More than 10,000 people could die when—not if—a monster earthquake and tsunami occur just off the Pacific Northwest coast, researchers told Oregon legislators last Thursday.
Coastal towns would be inundated. Schools, buildings and bridges would collapse, and economic damage could hit $32 billion.
These findings were published in a chilling new report by the Oregon Seismic Safety Policy Advisory Commission, a group of more than 150 volunteer experts.
In 2011, the Legislature authorized the study of what would happen if a quake and tsunami such as the one that devastated Japan hit the Pacific Northwest.
The Cascadia Subduction Zone, just off the regional coastline, produced a mega-quake in the year 1700. Seismic experts say another monster quake and tsunami are overdue.
“This earthquake will hit us again,” Kent Yu, an engineer and chairman of the commission, told lawmakers. “It’s just a matter of how soon.”
When it hits, the report says, there will be devastation and death from Northern California to British Columbia.
Many Oregon communities will be left without water, power, heat and telephone service. Gasoline supplies will be disrupted.
The 2011 Japan quake and tsunami were a wakeup call for the Pacific Northwest. Governments have been taking a closer look at whether the region is prepared for something similar and discovering it is not.
Oregon legislators requested the study so they could better inform themselves about what needs to be done to prepare and recover from such a giant natural disaster.
The report says that geologically, Oregon and Japan are mirror images. Despite the devastation in Japan, that country was more prepared than Oregon because it had spent billions on technology to reduce the damage, the report says.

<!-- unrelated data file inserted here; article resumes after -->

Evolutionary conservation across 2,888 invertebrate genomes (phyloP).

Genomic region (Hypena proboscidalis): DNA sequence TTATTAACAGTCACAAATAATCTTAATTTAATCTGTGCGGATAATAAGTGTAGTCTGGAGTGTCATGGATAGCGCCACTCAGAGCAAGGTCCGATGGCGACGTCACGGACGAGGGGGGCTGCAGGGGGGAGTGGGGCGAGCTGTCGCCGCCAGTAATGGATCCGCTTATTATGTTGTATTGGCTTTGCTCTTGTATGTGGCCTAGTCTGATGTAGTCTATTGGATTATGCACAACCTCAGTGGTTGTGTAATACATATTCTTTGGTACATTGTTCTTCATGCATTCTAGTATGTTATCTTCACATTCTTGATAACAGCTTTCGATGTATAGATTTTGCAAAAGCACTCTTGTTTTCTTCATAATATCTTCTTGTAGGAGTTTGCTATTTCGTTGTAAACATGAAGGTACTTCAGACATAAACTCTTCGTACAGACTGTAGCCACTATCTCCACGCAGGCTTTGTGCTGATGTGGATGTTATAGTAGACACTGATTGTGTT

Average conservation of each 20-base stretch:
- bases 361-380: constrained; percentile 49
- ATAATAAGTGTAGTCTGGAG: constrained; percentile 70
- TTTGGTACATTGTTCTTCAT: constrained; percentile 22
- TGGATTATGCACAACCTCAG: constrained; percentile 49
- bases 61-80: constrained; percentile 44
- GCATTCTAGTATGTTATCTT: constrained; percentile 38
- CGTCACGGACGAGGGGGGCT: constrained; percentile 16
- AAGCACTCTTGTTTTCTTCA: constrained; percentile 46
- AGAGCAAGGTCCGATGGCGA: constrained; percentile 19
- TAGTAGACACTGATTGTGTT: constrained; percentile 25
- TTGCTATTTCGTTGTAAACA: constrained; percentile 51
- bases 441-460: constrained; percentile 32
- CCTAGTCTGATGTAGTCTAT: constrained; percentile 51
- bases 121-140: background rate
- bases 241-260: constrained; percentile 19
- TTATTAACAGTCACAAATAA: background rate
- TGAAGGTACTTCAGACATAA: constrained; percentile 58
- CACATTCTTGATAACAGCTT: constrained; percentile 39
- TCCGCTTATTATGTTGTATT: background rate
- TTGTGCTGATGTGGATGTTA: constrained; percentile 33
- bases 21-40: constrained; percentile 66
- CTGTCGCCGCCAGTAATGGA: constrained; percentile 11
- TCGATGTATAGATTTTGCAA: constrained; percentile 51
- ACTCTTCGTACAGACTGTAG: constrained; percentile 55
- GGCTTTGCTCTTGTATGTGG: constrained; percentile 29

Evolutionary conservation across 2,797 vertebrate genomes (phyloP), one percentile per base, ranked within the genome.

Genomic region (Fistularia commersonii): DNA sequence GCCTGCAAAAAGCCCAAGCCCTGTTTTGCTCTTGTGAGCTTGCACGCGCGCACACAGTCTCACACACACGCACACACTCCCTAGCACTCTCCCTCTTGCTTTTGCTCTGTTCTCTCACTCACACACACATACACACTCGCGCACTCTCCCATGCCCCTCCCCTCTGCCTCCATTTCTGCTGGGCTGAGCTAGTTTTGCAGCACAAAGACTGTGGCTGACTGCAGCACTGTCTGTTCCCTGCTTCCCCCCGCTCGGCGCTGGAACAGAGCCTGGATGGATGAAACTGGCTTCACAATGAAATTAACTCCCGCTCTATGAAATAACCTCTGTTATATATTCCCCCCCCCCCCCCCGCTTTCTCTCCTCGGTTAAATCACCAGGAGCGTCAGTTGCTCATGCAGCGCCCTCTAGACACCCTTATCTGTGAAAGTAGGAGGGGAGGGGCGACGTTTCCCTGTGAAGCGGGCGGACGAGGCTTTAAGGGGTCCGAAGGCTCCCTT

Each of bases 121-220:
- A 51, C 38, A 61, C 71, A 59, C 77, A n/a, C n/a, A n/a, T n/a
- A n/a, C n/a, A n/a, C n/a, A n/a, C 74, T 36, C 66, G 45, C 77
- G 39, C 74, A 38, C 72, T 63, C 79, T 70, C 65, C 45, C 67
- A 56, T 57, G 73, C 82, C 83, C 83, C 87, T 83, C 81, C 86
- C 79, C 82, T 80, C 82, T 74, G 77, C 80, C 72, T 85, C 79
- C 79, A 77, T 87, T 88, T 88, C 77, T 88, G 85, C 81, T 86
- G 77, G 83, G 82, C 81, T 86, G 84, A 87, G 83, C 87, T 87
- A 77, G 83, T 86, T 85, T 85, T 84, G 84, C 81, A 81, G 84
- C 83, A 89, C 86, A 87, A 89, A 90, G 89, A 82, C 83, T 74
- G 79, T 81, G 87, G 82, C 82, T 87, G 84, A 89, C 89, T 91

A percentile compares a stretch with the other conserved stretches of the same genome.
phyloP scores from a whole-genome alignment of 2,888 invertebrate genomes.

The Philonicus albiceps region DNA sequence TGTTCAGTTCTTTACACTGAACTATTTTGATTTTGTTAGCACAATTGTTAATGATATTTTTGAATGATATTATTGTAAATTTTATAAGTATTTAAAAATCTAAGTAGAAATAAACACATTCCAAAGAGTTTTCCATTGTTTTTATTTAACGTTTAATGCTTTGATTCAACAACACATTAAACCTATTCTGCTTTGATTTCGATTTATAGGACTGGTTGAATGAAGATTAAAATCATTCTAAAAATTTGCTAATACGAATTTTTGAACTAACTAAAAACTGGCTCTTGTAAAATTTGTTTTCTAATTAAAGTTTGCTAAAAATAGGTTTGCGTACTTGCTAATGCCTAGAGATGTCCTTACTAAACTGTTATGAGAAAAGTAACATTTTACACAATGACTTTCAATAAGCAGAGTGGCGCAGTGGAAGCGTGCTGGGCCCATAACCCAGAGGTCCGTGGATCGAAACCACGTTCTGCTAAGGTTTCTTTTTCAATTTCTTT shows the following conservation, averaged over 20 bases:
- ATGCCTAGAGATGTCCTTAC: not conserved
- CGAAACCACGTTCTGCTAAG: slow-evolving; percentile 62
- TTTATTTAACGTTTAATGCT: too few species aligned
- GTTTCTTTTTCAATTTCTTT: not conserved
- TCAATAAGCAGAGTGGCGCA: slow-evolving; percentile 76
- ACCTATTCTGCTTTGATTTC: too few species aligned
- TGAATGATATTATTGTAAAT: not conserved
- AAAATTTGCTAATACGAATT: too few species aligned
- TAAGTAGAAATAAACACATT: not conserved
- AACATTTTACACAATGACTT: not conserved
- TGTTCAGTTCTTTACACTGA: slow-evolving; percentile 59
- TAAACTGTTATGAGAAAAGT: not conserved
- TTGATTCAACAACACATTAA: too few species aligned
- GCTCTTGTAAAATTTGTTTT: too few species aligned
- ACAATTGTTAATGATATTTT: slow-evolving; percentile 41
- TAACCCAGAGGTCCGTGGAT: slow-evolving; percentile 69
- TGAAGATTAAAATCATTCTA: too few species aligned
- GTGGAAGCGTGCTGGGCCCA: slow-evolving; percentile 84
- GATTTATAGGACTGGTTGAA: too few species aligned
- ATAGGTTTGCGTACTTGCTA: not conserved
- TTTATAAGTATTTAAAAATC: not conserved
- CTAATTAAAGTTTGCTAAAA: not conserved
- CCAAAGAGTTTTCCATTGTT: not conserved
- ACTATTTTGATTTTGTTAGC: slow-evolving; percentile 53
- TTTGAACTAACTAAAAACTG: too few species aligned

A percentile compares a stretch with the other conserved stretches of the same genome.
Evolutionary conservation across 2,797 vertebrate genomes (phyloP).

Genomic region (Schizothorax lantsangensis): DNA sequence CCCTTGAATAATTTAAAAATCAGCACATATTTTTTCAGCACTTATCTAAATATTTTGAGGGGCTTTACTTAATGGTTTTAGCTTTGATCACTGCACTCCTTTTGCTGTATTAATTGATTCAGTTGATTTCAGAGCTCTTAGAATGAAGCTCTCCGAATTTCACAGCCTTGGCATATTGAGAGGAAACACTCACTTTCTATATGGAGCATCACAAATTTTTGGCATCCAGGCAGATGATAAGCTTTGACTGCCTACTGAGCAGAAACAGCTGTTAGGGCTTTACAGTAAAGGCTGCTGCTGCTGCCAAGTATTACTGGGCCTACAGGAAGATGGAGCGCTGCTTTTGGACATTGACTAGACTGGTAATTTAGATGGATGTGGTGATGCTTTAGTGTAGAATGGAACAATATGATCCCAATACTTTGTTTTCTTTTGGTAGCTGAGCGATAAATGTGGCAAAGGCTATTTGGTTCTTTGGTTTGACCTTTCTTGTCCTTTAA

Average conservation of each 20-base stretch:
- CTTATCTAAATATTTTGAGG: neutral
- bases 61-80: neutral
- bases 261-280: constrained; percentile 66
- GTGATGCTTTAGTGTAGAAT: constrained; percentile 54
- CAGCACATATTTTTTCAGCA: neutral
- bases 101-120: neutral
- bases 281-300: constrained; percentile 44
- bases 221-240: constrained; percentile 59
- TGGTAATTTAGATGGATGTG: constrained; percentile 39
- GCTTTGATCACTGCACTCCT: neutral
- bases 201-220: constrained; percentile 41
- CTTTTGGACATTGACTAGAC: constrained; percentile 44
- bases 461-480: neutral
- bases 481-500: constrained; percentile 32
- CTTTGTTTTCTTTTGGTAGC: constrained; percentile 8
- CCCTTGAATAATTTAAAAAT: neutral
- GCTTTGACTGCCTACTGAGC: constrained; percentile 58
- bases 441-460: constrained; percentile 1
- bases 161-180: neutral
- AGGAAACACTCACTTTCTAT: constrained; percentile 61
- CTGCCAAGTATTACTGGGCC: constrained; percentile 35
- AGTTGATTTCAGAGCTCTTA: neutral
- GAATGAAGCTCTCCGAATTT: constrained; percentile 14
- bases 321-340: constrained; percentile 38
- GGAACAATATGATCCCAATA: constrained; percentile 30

Jay Wilson, the commission’s vice chairman, visited Japan and said he was profoundly affected as he walked through villages ravaged by the tsunami.
“It was just as if these communities were ghost towns, and for the most part there was nothing left,” said Wilson, who works for the Clackamas County emergency management department.
Wilson told legislators that there was a similar event 313 years ago in the Pacific Northwest, and “we’re well within the window for it to happen again.”
Experts representing a variety of state agencies, industries and organizations expanded on the report’s findings and shared with lawmakers how they have begun planning.
Sue Graves, a safety coordinator for the Lincoln County School District, told lawmakers that high school students in her district take semester-long classes that teach CPR and other survival techniques in the wake of a giant earthquake. The class teaches students to “duck, cover and hold” when the ground starts shaking.
Maree Wacker, chief executive officer of the American Red Cross of Oregon, said it is important for residents to have their own contingency plans for natural disasters.
“Oregonians as individuals are underprepared,” she said.